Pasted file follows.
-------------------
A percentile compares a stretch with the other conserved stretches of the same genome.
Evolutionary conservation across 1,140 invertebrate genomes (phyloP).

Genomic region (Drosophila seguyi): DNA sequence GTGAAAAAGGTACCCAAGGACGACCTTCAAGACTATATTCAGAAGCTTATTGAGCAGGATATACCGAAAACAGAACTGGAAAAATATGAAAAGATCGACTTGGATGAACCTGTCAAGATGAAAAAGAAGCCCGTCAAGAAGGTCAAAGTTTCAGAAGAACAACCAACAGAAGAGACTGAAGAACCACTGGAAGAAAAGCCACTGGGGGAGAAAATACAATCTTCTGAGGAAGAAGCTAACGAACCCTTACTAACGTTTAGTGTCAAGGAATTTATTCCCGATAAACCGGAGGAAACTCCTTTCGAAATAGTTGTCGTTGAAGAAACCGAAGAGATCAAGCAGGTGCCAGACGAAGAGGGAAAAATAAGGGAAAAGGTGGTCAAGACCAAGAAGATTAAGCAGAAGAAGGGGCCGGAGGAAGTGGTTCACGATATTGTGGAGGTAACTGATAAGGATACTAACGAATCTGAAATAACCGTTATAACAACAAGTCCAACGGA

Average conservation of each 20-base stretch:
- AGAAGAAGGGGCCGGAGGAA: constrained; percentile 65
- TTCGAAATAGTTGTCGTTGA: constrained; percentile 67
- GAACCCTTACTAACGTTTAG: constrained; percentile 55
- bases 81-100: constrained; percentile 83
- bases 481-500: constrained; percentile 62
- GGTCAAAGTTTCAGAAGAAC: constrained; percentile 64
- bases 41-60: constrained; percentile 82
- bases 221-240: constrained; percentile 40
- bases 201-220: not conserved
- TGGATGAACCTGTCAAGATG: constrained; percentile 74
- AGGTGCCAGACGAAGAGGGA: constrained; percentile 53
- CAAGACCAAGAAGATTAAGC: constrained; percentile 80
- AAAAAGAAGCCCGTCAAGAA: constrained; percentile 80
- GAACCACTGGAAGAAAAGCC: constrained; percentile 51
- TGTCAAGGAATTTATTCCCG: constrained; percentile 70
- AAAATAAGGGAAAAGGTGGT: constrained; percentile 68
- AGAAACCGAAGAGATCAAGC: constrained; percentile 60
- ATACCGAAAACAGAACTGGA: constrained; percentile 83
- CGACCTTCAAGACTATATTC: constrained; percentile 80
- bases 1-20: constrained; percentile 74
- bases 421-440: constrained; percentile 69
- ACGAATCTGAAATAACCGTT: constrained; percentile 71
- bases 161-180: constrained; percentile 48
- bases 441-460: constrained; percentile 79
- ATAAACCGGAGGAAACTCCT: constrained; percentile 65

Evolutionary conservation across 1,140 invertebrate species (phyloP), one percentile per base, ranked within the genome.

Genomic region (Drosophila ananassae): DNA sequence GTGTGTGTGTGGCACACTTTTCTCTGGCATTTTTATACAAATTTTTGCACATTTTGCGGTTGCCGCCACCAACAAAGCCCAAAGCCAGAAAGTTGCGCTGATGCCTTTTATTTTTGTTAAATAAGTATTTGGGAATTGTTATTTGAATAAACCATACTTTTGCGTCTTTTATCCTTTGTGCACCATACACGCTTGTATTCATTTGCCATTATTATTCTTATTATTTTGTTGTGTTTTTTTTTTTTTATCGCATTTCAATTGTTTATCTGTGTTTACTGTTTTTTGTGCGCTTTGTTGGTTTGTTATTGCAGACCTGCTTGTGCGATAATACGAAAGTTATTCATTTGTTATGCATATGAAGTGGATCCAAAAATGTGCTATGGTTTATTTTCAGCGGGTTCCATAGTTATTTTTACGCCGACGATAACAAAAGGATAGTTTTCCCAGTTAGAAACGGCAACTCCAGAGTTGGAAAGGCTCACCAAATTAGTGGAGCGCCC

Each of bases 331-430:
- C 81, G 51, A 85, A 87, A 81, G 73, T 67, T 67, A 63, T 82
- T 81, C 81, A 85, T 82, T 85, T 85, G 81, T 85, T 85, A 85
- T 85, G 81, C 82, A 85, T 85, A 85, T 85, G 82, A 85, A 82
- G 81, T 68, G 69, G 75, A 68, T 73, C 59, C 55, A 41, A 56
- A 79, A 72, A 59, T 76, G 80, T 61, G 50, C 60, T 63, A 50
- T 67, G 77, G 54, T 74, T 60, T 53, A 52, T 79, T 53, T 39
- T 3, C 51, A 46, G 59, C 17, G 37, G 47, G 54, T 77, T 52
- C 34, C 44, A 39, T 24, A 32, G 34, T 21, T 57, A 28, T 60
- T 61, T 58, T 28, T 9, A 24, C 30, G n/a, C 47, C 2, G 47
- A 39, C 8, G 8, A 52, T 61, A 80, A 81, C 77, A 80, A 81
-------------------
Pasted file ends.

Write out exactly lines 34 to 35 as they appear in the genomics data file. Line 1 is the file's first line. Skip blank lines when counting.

- T 81, C 81, A 85, T 82, T 85, T 85, G 81, T 85, T 85, A 85
- T 85, G 81, C 82, A 85, T 85, A 85, T 85, G 82, A 85, A 82